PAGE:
Prof. BRIGGS: That's absolutely not true.
LUDDEN: Professor Briggs what about…
Prof. BRIGGS: That's absolutely not true. I don't know why we're sitting and talking about the Center Of Immigration Studies. The subject matter is the impact on low-wage workers.
LUDDEN: And can I ask you…
Prof. BRIGGS: This has been adopted by the National Research Council or the National Academy of Sciences, the highest research body in the United States in the report to the Jordan Commission. The Jordan Commission - Barbara Jordan happened to be African-American - called for the end of all unskilled legal immigration in the United States. Barbara Jordan was no racist. Neither was A. Philip Randolph, W. E. B. DuBois, Booker T. Washington, Frederick Douglass, all of those. The spokesman is saying things that's absolutely are not true.
LUDDEN: Professor Briggs.
Prof. BRIGGS: Historically immigration is the one that has had an enormous impact on the black American population.
LUDDEN: Professor Briggs, what about the argument that you know while there is an impact on a certain part of the population as you mentioned.
Prof. BRIGGS: Yes.
LUDDEN: Lower skill that in the national sense you know immigration does create jobs and maybe racism and hiring might be part of the problem here.
Prof. BRIGGS: Look, I have a long history of fighting for civil rights, for fighting for unionism. I believe in all those things he just talked about but I'm not saying immigration is part of the issue. Immigration - especially illegal immigration and our current immigration policy which remember Barbara Jordan's Commission unanimously called for major changes in the priorities. Our immigration system is desperately out of step. And what they called for was a shift towards more skilled immigration. Reducing illegal immigration, rigid enforcement of immigration laws to stop the flood of illegal immigrants in the United States, that was Barbara Jordan's commission. That wasn't…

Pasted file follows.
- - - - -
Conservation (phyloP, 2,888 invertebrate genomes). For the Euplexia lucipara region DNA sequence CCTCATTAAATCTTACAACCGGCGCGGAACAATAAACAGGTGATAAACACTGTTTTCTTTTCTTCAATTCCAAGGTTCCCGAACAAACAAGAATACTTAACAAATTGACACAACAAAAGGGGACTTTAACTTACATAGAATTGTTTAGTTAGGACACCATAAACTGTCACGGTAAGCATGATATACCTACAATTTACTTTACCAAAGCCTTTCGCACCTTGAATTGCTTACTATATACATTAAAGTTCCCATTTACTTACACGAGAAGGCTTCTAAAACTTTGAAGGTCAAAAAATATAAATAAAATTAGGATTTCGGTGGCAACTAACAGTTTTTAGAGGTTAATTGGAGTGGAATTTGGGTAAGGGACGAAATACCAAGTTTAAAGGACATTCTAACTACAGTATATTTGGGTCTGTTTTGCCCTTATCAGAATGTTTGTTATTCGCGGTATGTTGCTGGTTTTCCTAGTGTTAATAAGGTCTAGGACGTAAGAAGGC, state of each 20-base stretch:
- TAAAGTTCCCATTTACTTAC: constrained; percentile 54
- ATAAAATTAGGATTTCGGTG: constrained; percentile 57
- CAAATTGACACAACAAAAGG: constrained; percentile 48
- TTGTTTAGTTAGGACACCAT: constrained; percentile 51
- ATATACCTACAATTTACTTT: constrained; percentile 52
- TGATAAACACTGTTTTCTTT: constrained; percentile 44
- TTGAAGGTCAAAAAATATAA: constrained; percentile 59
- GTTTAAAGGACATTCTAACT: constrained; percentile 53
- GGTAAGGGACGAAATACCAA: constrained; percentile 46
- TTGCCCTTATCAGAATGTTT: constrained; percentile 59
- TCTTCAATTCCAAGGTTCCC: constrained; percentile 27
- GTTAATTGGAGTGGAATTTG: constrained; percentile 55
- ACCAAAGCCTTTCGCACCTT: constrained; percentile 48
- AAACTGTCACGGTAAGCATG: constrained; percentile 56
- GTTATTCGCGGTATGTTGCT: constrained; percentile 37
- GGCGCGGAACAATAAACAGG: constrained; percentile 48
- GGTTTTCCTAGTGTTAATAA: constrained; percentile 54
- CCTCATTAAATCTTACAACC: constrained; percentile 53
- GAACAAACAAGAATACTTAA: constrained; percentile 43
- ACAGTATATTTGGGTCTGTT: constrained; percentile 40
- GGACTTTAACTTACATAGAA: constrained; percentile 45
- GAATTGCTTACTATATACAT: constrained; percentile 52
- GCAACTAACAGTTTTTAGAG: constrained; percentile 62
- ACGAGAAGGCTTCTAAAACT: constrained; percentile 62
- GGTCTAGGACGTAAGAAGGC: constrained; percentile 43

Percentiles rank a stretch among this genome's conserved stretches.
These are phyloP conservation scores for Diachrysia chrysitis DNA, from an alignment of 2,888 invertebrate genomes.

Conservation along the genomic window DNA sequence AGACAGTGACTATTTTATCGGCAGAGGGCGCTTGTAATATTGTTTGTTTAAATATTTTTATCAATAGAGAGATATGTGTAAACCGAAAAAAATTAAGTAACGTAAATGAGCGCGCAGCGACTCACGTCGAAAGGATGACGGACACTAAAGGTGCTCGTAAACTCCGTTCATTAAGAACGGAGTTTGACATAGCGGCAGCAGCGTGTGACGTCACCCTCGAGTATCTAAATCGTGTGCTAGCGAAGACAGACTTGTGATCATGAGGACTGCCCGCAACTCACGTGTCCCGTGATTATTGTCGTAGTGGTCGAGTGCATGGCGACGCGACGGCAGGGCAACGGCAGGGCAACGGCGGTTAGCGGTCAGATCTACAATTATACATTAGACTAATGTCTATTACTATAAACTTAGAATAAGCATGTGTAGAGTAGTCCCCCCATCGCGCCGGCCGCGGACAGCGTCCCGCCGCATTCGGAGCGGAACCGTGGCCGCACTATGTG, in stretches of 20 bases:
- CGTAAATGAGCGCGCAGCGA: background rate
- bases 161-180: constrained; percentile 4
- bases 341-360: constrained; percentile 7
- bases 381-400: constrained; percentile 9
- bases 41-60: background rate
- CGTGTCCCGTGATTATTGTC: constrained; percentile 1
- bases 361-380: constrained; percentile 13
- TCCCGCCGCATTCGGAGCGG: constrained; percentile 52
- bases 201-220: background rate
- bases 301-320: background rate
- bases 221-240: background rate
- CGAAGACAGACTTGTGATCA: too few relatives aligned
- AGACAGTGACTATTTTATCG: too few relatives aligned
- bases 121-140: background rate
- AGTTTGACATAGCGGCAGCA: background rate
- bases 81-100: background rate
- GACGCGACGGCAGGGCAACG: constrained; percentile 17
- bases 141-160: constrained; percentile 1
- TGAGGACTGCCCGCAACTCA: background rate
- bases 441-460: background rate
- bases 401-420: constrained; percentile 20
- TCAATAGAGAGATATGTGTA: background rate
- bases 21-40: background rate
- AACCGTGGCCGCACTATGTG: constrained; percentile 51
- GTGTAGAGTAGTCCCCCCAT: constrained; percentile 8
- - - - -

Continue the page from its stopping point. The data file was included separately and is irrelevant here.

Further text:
LUDDEN: And she was an African-American and that was already more than a decade or so ago.
Prof. BRIGGS: You know and that commission was made up of five Democrats, four Republicans and unanimously called for reductions in the level of legal immigration and because of the adverse affect it was having on the labor market.
LUDDEN: Eric Ward, let me give you the final word here. Now that you've created this Black Immigration Network, what do you plan to do? What's the next step?
Mr. WARD: The Black Immigration Network will be working on three issues. So we will, one, be working to bring together, at the community level, African-Americans and immigrants and refugees of African descent to deal and address common social problems that we face in the community and to deal with stereotypes and misconceptions.
The second is to advocate for rational immigration reform in this country that is based in opportunity and racial equity. The third is to confront publicly these organizations that attempt to use the African-American community as a vehicle to spread bigotry and xenophobia regarding immigrants in this country.
LUDDEN: Eric Ward is national field director for the Center for New Community, which is now part of the Black Immigration Network, and he was kind enough to join us from WBEZ in Chicago. Professor Vernon Briggs teaches industrial and labor relations at Cornell University in New York, and joined us from that university's studios. Thank you both very much.
Mr. WARD: Thank you so much.
Mr. BRIGGS: Thank you.